CBER is responsible for regulating a wide variety of "biologics": blood and blood components, devices, allergenic extracts, vaccines, tissues, somatic cell and gene therapies, biotech derived therapeutics, and xenotransplanta-tion.30 CBER's responsibilities in regulating biologics are similar to CDER's responsibilities in regulating drugs. Approval must be granted for clinical testing of new biological products. In order to obtain a license to market, the agency must determine that a biological product is "safe, pure, potent, and manufactured accordingly."31
When a product is designated a "combination," the product's "primary mode of action" determines which center has primary jurisdiction over the product.32 A combination product is defined as:
1. A product comprised of two or more regulated components, i.e., drug/device, biologic/device, drug/biologic, or drug/device/biologic, that are physically, chemically, or otherwise combined or mixed and produced as a single entity;
2. Two or more separate products packaged together in a single package or as a unit and comprised of drug and device products, device and biological products, or biological and drug products;
3. A drug, device, or biological product packaged separately that according to its investigational plan or proposed labeling is intended for use only with an approved individually specified drug, device, or biological product where both are required to achieve the intended use, indication, or effect and where upon approval of the proposed product the labeling of the approved product would need to be changed, e.g., to reflect a change in intended use, dosage form, strength, route of administration, or significant change in dose; or
4. Any investigational drug, device, or biological product packaged separately that according to its proposed labeling is for use only with another individually specified investigational drug, device, or biological product where both are required to achieve the intended use, indication, or effect.33
The Center chosen to regulate a combination product must apply the appropriate regulatory requirements to each part of the product. For example, if a product incorporates a biologic and a drug, and the primary mode of action is the biologic, CBER would regulate the product, in consultation with CDER, using applicable biologic and drug regulations.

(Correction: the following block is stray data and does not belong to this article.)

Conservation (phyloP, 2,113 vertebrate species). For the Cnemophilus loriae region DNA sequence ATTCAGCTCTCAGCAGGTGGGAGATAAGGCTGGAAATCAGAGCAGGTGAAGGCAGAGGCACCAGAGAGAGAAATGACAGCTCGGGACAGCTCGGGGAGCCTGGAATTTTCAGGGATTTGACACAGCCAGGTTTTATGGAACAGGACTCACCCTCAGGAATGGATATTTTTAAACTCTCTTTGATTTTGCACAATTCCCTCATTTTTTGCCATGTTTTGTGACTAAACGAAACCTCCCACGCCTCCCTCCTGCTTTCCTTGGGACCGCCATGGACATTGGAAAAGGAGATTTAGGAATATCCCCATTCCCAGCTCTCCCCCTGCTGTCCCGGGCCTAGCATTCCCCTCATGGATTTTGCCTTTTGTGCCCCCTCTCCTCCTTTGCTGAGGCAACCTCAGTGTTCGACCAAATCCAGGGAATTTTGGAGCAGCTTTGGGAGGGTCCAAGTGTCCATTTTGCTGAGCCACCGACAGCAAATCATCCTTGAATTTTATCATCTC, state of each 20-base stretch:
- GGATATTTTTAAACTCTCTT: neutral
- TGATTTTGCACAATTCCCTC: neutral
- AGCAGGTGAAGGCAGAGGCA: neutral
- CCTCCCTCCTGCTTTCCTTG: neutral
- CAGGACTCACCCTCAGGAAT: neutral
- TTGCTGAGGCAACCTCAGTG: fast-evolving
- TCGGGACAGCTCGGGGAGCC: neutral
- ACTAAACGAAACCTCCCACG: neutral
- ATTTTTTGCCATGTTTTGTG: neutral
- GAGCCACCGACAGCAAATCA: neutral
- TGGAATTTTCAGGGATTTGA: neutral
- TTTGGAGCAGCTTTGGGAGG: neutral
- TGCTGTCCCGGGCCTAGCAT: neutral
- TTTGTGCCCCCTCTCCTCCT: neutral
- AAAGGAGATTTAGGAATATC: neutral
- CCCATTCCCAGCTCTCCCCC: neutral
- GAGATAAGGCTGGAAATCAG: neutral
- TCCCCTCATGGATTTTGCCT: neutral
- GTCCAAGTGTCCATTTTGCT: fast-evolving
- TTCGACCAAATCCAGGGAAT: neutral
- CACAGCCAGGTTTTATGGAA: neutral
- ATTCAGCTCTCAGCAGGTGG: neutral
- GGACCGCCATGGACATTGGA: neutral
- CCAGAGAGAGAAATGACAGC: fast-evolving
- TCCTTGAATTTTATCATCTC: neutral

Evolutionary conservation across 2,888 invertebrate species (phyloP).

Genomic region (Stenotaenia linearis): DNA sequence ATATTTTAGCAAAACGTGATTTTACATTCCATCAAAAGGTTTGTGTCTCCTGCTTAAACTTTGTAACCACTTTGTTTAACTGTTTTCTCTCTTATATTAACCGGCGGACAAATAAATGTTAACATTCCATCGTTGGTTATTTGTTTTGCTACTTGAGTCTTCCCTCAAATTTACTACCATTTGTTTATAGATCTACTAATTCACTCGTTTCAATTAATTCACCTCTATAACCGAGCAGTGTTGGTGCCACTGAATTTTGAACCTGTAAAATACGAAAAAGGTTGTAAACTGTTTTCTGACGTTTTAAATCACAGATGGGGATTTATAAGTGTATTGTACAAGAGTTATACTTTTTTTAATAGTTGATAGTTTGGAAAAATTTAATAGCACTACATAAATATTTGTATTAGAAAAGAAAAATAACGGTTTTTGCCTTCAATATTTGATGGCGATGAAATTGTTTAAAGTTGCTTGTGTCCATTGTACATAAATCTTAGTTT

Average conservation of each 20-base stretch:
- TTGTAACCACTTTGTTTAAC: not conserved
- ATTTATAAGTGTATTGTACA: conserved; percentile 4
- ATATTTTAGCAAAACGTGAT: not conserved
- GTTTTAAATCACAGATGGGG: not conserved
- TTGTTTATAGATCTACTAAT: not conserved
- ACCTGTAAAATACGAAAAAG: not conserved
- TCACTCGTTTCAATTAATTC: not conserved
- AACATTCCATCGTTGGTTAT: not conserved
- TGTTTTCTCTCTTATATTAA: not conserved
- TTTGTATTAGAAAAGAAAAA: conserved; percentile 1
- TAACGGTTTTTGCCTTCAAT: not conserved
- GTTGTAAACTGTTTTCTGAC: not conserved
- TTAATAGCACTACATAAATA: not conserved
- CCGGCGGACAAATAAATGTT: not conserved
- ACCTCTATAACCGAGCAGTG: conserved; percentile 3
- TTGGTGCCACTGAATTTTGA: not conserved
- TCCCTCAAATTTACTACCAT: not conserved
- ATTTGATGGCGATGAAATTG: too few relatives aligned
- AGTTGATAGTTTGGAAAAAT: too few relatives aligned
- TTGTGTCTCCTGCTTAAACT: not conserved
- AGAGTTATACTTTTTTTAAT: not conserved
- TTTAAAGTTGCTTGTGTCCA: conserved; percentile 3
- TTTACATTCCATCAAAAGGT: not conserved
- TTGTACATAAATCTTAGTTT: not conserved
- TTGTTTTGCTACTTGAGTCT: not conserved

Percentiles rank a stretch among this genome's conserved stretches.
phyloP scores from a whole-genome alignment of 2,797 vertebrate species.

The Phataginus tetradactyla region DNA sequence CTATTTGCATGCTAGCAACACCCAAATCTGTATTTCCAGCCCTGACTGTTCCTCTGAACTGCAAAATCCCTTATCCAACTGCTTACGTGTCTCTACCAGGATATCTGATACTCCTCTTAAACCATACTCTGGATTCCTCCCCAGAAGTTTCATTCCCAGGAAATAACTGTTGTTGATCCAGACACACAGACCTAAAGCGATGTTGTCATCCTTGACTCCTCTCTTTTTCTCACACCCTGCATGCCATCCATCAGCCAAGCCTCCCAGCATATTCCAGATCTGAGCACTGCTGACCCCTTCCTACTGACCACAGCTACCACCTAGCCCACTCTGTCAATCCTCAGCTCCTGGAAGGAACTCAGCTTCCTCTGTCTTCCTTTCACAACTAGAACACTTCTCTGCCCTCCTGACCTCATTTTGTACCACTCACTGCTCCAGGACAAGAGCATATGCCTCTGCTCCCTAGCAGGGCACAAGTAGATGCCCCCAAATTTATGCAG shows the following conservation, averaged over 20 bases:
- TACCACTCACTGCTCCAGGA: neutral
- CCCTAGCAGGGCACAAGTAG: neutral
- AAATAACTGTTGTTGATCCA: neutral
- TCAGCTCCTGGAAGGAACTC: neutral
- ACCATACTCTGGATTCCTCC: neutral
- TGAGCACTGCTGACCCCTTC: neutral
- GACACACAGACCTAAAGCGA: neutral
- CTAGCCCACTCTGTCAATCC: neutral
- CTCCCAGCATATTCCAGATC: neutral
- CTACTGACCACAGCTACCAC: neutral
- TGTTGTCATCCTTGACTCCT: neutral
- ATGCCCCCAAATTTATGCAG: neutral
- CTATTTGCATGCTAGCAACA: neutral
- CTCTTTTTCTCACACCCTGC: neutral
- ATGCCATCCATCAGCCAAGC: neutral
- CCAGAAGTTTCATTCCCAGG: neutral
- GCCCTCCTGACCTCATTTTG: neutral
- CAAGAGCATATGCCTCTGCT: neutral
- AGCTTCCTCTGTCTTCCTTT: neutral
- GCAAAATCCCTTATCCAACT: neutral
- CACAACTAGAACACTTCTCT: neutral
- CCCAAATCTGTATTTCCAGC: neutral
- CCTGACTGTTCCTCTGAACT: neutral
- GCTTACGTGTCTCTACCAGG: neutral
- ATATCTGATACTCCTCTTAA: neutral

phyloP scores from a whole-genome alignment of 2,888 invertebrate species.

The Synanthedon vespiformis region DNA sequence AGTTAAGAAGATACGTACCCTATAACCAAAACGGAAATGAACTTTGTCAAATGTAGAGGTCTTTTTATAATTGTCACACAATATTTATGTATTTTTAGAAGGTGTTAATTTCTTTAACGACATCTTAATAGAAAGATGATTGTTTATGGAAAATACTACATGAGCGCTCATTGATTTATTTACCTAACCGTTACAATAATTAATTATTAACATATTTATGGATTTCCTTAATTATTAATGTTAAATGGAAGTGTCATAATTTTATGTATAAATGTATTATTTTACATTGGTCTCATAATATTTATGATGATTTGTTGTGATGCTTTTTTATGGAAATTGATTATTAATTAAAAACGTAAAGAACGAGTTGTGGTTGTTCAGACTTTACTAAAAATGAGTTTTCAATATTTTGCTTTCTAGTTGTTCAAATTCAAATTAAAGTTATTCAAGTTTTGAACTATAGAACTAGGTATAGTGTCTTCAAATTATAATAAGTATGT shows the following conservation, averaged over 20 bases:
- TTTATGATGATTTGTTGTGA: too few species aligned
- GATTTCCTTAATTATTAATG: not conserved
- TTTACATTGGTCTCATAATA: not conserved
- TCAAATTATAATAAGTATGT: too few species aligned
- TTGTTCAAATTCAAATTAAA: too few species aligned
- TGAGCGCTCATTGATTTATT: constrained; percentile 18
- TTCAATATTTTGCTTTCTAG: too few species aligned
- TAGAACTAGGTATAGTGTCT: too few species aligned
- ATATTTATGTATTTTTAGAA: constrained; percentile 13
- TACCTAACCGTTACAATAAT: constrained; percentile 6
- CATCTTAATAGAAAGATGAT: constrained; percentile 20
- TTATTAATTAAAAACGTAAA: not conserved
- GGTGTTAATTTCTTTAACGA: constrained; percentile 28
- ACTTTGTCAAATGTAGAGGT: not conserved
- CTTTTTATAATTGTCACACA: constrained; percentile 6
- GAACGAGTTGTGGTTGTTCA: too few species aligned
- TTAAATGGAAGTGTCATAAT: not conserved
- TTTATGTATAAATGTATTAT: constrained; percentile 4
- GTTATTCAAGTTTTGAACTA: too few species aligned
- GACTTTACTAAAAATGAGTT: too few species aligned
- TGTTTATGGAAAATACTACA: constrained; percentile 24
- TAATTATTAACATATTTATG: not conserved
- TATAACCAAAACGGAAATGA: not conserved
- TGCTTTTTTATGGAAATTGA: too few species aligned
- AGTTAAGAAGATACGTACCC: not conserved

A manufacturer can submit a request to have the product characterized as a drug, biologic, device, or combination product,34 and the intent of the manufacturer is often evaluated as evidence of how the product should be classified.35 Ultimately, the FDA is accorded substantial deference in making this determination.36
A manufacturer may prefer that the product be characterized in a particular way for two reasons. First, the FDAMA aimed to make the regulatory requirements for biologics and drugs similar,37 but there are significant differences between the approval process for devices and the approval process for drugs and biologics. There are statutory differences in approval times,38 and there may be a greater likelihood of securing approval for a product if it is designated as a device.39 Second, in the case of a combination product, a manufacturer may prefer that a particular Center have primary jurisdiction over the product for several reasons. A manufacturer may be more familiar with a particular Center or a manufacturer may want to target a particular Center for its tendency to evaluate certain types of evidence.40